A new species of groenlandaspid placoderms, Turrisaspis elektor, is one of the two most numerous fossil vertebrates at Red Hill. (The other abundant species, Limnomis delaneyi, is a ray-fin.) Turrisaspis is represented by numerous articulated and partially articulated specimens and over 200 isolated plates, Common in both the shallow channel margin and the floodplain pond facies, it reached a density of over 20 individuals per square meter in one bedding plane of the channel margin facies. This horizon, which also contains the articulated remains of an unidentified acanthodian and Limnomis, may represent a mass mortality caused by stranding in an ephemeral pool.
Turrisaspis elektor is smaller (about 20 cm in length) than a similar new Red Hill placoderm, Groenlandaspis pennsylvanica. It can readily be distinguished from its larger relative by its narrow and tall median dorsal plate (a dermal skeletal element that resembles the dorsal fins in more familiar fishes).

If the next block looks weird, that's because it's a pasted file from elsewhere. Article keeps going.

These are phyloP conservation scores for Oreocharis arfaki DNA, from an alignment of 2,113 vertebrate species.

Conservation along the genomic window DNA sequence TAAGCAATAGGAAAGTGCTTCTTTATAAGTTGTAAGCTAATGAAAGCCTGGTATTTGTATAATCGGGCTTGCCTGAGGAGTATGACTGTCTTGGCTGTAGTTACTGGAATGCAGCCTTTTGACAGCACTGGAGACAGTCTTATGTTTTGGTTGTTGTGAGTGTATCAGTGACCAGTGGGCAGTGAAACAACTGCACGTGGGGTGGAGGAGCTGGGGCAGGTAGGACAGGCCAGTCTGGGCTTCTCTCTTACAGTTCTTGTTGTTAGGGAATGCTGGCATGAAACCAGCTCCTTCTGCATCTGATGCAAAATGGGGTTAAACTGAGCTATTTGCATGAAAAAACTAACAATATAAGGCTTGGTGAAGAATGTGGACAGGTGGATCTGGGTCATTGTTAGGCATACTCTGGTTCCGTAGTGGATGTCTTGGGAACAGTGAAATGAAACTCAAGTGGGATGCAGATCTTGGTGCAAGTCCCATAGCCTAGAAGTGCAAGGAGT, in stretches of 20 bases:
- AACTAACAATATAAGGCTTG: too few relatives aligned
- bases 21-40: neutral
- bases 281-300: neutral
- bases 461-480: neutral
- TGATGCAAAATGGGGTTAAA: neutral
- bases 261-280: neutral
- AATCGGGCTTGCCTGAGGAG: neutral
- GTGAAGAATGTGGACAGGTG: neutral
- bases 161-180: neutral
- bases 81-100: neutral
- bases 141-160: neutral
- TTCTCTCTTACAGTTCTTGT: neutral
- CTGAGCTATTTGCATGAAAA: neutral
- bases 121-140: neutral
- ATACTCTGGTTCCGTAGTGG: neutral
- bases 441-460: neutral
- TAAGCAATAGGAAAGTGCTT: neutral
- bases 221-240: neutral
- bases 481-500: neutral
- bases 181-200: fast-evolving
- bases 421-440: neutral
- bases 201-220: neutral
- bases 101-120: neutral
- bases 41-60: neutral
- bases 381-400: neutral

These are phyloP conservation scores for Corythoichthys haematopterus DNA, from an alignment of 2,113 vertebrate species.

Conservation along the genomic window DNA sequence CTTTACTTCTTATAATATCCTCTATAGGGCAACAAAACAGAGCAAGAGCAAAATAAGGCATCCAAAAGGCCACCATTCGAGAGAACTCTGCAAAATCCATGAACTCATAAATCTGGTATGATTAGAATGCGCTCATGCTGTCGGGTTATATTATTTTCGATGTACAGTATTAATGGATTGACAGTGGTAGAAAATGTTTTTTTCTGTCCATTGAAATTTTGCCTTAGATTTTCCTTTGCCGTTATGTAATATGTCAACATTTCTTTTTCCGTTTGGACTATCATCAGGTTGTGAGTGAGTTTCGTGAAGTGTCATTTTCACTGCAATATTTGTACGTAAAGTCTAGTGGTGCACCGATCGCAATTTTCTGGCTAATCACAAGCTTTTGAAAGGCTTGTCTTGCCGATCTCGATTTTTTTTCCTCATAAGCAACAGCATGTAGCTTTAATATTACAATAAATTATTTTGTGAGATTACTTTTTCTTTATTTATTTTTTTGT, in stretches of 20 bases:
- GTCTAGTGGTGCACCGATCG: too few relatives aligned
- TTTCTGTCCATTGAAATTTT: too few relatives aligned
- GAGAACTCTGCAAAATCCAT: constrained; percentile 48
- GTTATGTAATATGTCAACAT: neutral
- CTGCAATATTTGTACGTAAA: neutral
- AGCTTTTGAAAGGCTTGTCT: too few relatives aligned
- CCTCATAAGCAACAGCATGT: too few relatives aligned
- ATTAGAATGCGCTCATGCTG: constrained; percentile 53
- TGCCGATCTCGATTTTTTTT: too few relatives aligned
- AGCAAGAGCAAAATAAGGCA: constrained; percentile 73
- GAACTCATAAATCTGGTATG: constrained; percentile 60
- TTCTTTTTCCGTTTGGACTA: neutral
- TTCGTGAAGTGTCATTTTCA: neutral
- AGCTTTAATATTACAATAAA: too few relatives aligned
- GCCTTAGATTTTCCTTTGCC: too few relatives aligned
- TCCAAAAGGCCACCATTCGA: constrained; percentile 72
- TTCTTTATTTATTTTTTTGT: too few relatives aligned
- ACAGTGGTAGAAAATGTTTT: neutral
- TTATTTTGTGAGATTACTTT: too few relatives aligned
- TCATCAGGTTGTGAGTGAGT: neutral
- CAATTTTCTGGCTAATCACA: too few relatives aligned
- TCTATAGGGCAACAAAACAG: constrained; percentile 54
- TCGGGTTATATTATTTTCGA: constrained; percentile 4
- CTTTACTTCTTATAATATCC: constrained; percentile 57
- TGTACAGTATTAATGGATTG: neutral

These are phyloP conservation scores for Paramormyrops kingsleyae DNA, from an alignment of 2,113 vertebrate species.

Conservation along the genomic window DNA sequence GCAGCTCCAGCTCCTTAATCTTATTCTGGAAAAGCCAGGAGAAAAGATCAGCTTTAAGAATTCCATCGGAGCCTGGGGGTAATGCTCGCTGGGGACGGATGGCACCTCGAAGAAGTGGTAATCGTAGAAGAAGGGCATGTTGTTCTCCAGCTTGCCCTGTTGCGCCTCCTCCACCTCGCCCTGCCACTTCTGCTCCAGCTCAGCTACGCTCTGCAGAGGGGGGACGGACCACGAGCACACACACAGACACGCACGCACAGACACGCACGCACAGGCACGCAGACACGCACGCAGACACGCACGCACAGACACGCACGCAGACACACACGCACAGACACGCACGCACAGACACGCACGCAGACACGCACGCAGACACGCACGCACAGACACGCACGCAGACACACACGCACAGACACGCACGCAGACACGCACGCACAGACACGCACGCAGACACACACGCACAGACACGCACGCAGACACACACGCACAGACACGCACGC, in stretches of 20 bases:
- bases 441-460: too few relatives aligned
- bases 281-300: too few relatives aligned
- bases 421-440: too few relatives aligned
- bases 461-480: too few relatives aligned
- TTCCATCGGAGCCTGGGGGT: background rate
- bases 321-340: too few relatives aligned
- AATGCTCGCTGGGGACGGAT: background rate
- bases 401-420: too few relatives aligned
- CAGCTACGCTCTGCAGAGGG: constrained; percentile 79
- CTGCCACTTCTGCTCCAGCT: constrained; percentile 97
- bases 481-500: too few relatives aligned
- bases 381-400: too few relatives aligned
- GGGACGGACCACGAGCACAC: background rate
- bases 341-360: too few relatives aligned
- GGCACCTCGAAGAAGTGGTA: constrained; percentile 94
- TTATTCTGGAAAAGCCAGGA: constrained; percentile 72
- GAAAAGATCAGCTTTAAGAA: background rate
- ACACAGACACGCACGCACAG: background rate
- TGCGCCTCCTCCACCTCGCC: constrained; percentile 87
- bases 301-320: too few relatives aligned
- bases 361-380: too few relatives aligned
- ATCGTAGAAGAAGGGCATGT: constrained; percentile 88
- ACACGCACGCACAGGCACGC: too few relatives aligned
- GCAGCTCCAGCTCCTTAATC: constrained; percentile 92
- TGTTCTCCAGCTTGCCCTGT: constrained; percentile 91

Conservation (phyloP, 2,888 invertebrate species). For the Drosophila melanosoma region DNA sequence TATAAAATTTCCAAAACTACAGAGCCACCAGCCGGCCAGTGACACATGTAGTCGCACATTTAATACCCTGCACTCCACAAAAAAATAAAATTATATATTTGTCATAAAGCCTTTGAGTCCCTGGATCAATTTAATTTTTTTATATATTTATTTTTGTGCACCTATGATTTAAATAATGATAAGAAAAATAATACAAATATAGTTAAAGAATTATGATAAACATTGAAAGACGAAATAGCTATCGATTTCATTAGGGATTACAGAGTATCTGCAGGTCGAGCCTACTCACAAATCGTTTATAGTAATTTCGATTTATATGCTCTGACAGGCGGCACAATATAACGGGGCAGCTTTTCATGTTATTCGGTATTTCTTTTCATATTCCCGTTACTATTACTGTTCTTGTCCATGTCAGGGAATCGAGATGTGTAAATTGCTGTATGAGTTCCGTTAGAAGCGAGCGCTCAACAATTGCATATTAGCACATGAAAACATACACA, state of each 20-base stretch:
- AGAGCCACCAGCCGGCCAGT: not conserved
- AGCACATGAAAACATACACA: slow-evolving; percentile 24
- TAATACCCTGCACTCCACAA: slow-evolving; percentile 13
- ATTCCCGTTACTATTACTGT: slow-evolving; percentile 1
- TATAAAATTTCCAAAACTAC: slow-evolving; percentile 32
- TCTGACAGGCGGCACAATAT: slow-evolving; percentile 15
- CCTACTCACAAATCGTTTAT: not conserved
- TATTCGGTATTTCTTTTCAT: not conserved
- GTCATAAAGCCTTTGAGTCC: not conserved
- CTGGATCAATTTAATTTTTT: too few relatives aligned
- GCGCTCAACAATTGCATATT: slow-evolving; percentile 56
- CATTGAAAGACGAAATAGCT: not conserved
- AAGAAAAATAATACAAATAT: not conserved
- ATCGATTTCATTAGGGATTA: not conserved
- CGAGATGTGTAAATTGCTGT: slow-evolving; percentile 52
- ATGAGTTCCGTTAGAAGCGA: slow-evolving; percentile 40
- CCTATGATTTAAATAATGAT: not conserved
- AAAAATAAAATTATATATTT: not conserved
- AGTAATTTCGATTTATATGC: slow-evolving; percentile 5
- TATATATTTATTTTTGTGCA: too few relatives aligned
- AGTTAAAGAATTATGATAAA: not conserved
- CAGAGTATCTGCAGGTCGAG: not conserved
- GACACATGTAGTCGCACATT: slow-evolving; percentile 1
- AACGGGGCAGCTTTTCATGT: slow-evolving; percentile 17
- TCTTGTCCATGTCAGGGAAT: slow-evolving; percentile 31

Turrisaspis and Groenlandaspis pennsylvanica are the only two members of the Groenlandaspidae found in the Catskill Formation. Other members of this widely distributed family are known from elsewhere in Euramerica (Belgium, Germany, Greenland and Ireland) and Gondwana (Antarctica, Australia Columbia, Iran, South Africa and Turkey). The earliest member of this family is known from the Early Devonian. The last member, Groenlandaspis seni, dates from either the uppermost Devonian or the early Tournaisian (lowermost Carboniferous).
- Long, J.A. 1995. The Rise of Fishes: 500 Million Years of Evolution. Baltimore and London: John Hopkins Univ. Press.
- Scientific Papers:
- Daeschler, A.C. Frumes and C.F. Mullison. 2003. "Groenlandaspid placoderm fishes from the Late Devonian of North America." Records of the Australian Mus. 55:45-60.
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